I always considered "education" and the learning that constitutes the process as being from the Latin root, e-ducere, to lead out of or out from...meaning that we were to bring to consciousness what was already hidden and uncovered in the students' minds, not merely to attempt to attach some new concepts to a portion of the brain, for the purpose of regurgitation come exam time.
And that extremely complex and sensitive and human interaction needs highly sensitive and complex and reliable measures to test the effectiveness of whatever processes are being engaged in the classroom.
Most politicians know literally and metaphorically nothing about teaching and learning.
And the level of the rung on the political ladder that the politician has reached has no bearing on that opinion. In fact, there is clear evidence that politicians have been misguided in their apprehension and appreciation of the learning process in North America for decades, considering their worship at the altar of both dollars spent and numbers of students in a class, including numbers of graduates, as a percentage of enrollment.
We have created, by our hubris and the complicity of several groups, including politicians, at the provincial and state level, and at the local level, the teachers and the administrators, a system that refuses to accept, acknowledge and face head-on the question of student achievement, including the need to examine student failure. We have students being "pushed through" to the next grade level, because the political climate demands that because their parents are paying taxes, they are entitled to a graduation diploma, even when, in many cases, that diploma means less and less each year, and not only because of the rising demand of higher education among graduates at all levels, in the workplace.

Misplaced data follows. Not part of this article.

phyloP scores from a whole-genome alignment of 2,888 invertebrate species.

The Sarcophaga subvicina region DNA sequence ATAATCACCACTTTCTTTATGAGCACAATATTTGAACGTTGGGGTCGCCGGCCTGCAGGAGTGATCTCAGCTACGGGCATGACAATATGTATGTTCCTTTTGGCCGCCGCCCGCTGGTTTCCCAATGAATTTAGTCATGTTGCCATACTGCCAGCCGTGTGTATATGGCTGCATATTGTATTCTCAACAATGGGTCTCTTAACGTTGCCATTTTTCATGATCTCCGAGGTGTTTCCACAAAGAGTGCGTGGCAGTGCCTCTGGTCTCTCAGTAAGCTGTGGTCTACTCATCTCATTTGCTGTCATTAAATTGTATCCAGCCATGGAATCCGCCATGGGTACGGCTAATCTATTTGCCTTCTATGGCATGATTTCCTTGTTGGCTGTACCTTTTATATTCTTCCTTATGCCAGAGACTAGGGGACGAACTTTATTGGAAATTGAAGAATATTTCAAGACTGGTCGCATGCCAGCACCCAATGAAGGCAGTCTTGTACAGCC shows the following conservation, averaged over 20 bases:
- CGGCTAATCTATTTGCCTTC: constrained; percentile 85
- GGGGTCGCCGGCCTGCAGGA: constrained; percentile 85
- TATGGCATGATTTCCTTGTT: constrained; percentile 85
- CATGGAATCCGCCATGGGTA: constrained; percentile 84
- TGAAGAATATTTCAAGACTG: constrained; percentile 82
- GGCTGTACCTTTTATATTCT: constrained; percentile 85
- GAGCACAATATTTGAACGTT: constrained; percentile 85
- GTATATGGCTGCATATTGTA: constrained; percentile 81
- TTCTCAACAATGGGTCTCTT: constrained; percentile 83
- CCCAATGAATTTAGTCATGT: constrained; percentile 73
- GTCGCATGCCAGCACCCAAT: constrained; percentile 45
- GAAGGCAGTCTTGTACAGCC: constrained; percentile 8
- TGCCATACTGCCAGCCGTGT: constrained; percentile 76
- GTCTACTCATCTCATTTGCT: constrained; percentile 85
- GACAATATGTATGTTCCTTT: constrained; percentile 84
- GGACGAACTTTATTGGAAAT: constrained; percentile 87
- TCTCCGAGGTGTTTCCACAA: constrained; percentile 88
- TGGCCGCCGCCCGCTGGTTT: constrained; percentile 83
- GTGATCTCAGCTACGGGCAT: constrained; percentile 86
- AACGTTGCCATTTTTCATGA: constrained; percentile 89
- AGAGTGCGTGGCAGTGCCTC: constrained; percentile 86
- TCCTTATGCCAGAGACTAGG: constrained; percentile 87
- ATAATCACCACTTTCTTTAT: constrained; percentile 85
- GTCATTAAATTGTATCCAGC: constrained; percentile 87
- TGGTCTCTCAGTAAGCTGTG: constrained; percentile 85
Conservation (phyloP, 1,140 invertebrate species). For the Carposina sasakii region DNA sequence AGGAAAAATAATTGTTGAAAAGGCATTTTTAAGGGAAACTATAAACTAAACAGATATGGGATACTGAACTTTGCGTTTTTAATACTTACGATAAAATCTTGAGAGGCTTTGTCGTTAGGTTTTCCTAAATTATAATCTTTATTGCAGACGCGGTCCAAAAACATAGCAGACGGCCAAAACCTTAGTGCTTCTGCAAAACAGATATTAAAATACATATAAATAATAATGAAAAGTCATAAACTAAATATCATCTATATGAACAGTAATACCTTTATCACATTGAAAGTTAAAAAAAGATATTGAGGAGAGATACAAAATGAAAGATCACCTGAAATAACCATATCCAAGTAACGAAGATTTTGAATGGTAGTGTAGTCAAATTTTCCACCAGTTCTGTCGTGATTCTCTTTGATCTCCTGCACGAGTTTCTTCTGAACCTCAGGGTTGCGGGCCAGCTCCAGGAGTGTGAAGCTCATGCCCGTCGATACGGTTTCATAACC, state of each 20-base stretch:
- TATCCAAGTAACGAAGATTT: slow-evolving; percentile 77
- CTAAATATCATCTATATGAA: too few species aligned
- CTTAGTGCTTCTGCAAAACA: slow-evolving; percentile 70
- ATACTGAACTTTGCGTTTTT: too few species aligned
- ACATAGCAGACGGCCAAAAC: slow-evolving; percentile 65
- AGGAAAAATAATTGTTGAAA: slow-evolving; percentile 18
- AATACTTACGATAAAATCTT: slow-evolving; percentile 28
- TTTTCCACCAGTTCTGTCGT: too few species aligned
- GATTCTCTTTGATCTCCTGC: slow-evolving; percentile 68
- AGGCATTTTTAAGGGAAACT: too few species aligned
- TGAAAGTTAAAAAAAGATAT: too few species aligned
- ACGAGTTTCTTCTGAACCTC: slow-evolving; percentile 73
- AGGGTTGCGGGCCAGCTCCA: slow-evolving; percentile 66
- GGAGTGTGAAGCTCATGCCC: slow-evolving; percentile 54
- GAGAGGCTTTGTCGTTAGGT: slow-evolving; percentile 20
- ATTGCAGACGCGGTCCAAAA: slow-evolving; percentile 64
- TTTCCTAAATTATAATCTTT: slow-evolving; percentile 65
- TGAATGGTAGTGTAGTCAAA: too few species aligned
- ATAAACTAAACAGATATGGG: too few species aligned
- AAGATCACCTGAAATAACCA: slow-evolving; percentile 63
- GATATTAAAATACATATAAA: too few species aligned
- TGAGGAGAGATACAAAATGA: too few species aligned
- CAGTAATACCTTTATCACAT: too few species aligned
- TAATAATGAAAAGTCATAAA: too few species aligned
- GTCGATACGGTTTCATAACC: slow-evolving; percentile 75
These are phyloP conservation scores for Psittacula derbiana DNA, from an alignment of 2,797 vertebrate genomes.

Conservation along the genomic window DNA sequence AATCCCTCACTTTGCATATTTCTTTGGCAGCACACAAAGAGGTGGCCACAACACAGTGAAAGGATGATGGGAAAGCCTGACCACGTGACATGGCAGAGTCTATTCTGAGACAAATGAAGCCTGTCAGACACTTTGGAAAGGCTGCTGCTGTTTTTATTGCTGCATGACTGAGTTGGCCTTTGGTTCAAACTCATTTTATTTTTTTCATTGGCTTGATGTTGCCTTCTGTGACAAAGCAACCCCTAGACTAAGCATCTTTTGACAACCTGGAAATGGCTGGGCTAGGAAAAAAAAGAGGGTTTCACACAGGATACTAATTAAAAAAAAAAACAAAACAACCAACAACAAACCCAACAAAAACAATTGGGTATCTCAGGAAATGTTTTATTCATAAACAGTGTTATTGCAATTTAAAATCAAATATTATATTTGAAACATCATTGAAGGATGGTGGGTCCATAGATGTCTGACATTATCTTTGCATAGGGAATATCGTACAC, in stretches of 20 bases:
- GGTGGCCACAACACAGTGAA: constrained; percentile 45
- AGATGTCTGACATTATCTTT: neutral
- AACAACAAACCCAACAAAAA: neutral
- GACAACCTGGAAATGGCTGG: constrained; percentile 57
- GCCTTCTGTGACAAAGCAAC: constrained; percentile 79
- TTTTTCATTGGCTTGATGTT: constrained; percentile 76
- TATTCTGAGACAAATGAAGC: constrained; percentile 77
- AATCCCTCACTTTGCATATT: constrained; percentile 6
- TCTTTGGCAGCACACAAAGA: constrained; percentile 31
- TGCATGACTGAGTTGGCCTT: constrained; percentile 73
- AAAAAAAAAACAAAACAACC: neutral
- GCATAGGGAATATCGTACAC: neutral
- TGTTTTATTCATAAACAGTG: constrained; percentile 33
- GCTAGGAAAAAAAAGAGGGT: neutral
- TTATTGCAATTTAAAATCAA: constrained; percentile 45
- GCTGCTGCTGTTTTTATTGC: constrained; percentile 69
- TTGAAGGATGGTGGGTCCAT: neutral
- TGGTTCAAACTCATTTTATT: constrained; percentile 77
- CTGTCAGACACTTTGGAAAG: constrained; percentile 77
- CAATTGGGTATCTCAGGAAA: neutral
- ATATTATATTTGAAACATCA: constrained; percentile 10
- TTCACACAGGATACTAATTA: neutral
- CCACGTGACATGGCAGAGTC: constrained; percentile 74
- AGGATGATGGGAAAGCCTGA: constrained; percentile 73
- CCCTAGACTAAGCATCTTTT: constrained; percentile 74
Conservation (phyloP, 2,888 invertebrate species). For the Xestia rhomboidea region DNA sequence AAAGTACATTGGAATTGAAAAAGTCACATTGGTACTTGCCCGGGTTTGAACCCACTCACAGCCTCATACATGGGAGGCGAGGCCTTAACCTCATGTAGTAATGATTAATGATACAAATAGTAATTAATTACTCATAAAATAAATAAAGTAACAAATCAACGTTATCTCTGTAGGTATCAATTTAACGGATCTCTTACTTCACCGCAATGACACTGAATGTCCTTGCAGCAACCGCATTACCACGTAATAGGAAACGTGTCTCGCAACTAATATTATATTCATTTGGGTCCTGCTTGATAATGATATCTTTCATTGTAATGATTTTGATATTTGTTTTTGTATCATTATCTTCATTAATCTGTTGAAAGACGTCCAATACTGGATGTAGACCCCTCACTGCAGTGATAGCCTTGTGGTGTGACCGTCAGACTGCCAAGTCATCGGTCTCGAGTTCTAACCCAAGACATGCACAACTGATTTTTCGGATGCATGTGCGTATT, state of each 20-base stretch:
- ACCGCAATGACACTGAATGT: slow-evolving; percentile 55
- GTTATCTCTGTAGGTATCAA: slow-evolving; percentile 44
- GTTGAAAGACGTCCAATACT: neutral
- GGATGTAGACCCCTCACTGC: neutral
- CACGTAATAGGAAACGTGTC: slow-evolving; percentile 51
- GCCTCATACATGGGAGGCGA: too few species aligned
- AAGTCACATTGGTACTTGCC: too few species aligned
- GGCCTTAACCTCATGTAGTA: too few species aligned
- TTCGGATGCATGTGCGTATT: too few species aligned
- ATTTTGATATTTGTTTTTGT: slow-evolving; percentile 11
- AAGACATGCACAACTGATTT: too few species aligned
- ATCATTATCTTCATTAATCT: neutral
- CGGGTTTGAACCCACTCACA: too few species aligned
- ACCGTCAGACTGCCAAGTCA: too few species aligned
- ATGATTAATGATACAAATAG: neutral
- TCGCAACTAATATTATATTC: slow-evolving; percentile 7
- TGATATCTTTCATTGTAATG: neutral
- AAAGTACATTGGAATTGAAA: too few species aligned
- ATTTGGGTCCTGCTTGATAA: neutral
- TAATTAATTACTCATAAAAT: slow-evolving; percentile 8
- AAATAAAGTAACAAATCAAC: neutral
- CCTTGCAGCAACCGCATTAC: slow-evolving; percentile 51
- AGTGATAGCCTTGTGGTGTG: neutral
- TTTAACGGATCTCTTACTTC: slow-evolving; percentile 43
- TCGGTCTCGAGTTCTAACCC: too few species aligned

We have also, together, through both overt and willful manipulation combined with lethargy, apathy and silence, generated a "business model" for governments, including schools, libraries, hospitals and even roads and bridges that is inappropriate for the work involved, and the kinds of results it expects.
By reducing students to numbers, teachers to numbers, administrators to numbers and a societal model of organization to the corporation,(itself based exclusively on the manipulation of numbers) including civic governments, and thereby taxpayers as well, we have sucked all the gas out of the shock absorbers needed for the societal "car" to move smoothly through the pot-holes, and the floods and the windstorms and even the hurricanes of our collective lives.
Such a model requires "products" and "sales" and "profits" and ROI (Return on Investment) and the people making the laws are virtually in charge of how those equations are both designed and met.
Teachers, nurses, doctors, librarians, social workers and even lawyers and clergy...all those whose work provides the oil, grease and the kind of roads and bridges and the exciting of the hearts and minds and bodies of the people they serve, must never be reduced to the numbers of their successes and failures and regardless of the current "political fashion" must push back against a profit-and-loss reductionism of everything they have learned and everything they do.
And sometimes push-back requires drawing a red-line in the sand and refusing to co-operate with expectations that are incongruous to the ethics and the professional demands of the exercise.